Big Trouble Ahead for Mortgage Borrowers?
A study by the folks at the Center for Responsible Lending forecasts that as many as 2.2 million homeowners will lose their homes to foreclosure in the next few years. Even if they are off by a million homes, this level of activity will have devastating consequences to the communities in which those homes are located. You can see foreclosure statistics for your own community online.
Whatever the foreclosure rate nationally, it will be worse in some areas than others. Areas with high rates of job formation and reasonable property values will be able to absorb foreclosed homes without much problem. In other communities, adding fifty or one hundred distress sales to the list of homes already on the market will have a terrible effect on values. Some guy who just wants to sell his home may have to wait until all of those bank-owned properties sell before he can sell his.
What is likely to happen to homes that go into foreclosure? My guess is that it will not be as bad as people think it is. My predictions might apply to one community but be totally wrong in the next community down the road.
What I know is that those lenders, starting with Fannie Mae and Freddie Mac, do not want those homes back. It is expensive to evict someone who does not want to leave, and then they get a home that may have been trashed by the angry owner. Then they have to fix up the home to make it marketable. They’ll probably have to paint and re-carpet. Then they will have to list it for sale at a lower price for a quick sale and pay a real estate agency commission. This is a money-losing proposition!
Who do they get as a buyer? Someone who probably wasn’t any better qualified than the guy they kicked out! So what’s the point? For that reason, I think that we’ll see a lot of creative steps being taken by lenders to help homeowners keep their homes, even those who made stupid mistakes.
It’s very moralistic to stand up and talk about someone having made a “promise to pay,” but the reality is that the lending industry has pushed some stupid programs on unqualified people, loans that were practically guaranteed to get borrowers in trouble. Those pigeons will come home to roost. The big question is, “Who are the pigeons going to “soil” when they get home?”
The ones who happen to live in areas where there has been appreciation since they purchased their homes might have enough equity to be in a position where they could refinance into a more sensible loan.
For those who have the option to do so, the goal is to get off of the higher interest rate variable loans and into something that is fixed for as long as they are likely to own the home. Maybe that is only 5 years, or maybe it is a 30 year fixed rate loan. These days -- early 2007-- the yield curve is flat, meaning that long-term rates are almost the same as short-term rates. Therefore it is relatively cheap to get long-term protection, and a 30-year fixed rate loan is a great option.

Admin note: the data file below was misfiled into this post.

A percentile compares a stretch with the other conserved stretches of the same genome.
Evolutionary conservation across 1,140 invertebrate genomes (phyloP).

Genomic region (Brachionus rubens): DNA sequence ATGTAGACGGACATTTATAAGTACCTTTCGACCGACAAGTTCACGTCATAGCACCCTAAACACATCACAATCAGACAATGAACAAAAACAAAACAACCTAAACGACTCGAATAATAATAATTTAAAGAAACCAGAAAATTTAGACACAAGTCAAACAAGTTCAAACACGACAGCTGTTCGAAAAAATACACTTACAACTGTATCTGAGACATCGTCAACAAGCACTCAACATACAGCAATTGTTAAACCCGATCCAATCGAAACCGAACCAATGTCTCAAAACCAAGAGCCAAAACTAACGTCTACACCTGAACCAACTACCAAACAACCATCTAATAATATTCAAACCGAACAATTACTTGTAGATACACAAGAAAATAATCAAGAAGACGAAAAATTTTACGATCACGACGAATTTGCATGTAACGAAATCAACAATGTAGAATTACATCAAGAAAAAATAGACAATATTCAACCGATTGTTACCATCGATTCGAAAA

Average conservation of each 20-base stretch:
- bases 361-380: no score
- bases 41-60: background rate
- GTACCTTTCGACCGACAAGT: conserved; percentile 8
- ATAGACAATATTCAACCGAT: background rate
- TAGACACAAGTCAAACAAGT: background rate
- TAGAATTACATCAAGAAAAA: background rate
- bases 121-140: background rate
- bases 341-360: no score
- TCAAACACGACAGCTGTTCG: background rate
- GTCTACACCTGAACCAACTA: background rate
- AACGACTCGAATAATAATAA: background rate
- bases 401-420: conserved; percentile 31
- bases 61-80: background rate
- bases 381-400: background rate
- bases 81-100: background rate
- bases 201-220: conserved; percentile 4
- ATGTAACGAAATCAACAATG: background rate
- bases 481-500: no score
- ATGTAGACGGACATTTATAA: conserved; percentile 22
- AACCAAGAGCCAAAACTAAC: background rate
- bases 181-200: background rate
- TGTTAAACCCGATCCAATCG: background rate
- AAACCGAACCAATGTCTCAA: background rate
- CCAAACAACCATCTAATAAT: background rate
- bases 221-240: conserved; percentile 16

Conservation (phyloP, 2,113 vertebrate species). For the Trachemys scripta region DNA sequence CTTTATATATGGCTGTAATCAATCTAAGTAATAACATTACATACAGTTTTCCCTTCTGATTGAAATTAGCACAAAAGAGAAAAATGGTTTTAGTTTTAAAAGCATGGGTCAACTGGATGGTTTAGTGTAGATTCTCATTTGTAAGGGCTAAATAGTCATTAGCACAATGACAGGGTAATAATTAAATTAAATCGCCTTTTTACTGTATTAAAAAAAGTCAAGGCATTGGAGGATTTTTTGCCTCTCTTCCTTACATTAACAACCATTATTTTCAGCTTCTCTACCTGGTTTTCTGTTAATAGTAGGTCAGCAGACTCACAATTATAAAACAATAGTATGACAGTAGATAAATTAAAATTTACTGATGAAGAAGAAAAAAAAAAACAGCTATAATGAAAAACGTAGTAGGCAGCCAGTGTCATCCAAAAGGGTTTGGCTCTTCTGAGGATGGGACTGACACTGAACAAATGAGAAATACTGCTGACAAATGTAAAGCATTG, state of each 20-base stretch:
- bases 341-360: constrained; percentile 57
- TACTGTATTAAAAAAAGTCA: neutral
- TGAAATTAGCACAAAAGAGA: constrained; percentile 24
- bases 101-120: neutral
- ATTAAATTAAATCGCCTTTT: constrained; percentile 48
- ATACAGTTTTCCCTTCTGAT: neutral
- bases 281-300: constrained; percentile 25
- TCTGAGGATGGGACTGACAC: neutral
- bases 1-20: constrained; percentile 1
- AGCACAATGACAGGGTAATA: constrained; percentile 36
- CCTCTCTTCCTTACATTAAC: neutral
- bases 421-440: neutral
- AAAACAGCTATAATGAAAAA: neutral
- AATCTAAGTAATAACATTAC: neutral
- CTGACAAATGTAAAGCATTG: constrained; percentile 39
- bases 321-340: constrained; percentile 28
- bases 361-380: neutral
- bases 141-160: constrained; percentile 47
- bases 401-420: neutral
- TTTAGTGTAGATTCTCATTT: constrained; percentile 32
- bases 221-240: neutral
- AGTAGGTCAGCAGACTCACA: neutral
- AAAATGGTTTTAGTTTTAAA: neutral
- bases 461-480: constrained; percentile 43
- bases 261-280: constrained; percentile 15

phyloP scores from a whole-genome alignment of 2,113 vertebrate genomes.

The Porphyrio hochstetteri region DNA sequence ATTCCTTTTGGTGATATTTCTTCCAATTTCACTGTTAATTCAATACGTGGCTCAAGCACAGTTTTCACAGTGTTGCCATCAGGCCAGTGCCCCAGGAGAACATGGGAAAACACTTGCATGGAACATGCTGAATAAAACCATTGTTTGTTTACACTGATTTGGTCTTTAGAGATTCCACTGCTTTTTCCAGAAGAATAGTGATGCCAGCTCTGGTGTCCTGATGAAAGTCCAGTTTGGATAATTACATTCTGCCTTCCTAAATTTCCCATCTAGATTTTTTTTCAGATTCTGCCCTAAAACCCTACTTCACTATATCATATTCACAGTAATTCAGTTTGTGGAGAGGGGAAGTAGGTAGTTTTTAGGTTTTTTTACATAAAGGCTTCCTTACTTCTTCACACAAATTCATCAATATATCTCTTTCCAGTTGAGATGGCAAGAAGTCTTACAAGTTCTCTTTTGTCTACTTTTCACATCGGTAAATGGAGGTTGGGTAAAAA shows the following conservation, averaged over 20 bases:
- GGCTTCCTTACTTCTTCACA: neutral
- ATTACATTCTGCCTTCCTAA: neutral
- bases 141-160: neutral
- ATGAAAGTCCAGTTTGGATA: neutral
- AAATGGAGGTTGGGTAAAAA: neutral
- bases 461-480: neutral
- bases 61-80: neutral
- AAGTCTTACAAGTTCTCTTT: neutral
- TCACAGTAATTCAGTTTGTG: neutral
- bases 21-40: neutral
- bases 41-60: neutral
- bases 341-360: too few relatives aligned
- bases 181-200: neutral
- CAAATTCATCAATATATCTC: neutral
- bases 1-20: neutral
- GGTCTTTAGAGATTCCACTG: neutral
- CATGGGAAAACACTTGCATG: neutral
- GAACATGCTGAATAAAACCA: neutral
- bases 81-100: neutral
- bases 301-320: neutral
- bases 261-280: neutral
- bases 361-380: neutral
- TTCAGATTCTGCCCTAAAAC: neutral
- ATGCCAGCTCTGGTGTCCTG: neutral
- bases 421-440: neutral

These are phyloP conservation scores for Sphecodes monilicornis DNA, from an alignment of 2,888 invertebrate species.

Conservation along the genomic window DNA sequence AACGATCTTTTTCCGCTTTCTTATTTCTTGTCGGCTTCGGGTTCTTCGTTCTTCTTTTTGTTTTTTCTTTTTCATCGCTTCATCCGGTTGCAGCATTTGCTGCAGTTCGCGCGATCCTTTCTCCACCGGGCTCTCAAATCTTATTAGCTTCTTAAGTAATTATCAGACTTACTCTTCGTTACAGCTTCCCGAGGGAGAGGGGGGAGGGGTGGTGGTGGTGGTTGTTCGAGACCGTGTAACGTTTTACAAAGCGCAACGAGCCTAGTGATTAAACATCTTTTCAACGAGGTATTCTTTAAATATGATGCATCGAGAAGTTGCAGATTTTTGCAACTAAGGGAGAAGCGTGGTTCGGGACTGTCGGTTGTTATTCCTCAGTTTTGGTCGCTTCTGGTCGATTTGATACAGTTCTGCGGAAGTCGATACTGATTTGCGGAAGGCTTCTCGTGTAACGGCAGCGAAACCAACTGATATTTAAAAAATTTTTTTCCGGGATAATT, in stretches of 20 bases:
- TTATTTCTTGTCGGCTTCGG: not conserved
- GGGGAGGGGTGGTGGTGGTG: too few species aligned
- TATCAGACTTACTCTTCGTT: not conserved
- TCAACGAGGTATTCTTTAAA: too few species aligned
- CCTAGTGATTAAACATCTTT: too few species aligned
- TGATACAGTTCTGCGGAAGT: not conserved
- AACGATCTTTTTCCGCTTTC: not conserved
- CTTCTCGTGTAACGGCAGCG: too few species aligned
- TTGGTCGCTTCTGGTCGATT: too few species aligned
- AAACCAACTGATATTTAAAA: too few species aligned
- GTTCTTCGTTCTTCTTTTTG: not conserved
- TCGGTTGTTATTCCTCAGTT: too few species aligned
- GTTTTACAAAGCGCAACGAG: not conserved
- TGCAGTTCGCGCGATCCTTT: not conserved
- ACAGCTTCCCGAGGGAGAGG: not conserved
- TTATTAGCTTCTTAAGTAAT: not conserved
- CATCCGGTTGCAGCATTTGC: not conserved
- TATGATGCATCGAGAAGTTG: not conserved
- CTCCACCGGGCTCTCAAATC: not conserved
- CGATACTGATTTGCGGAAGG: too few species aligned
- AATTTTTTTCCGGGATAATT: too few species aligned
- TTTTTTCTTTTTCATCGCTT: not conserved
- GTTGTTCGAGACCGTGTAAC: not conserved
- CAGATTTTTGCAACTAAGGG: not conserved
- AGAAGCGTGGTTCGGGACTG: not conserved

Homeowners who find themselves in a bad position and who do not do anything to correct it will find themselves in deeper trouble. They will lose their homes and ruin their credit rating. But for the reasons outlines above, lenders do not want the home back. In fact, most lenders will go to extraordinary lengths to avoid foreclosing on a home and booting out the owners.
Most lenders offer payment reduction plans and payment deferment plans, trying to do everything they can to help out a family in trouble. Other lenders will offer to refinance their clients into another loan that is just as stupid as the one they are currently in, but one that goes back to a low payment rate like the one they started out with.
The lender will make $4,000 in refinance fees, tacking it onto the loan principal, thus creating an even deeper hole that the client has to climb out of. What’s the purpose? Well, at least the owners get to stay in the home. At some point in time, the owners will either make more money so they can afford to make a full payment or the home will go up in value enough to allow them to sell and get out without damaging their credit.
Industry sources tell me that at least 50% of the people who get in trouble don’t bother calling their lender to ask for help. In my mind, that is incredibly short-sighted. If you are in trouble, pick up the phone and make the call.Finally, there is simply no substitute for acting sensibly when it comes to financial affairs. Don’t spend more than you make. Don’t run up credit cards, and if you have balances that you can’t pay off monthly, pay enough every month to get rid of them in a year or so. Make all payments when they are due and teach your kids to do the same.
A high credit score often equals savings on loans and credit cards.
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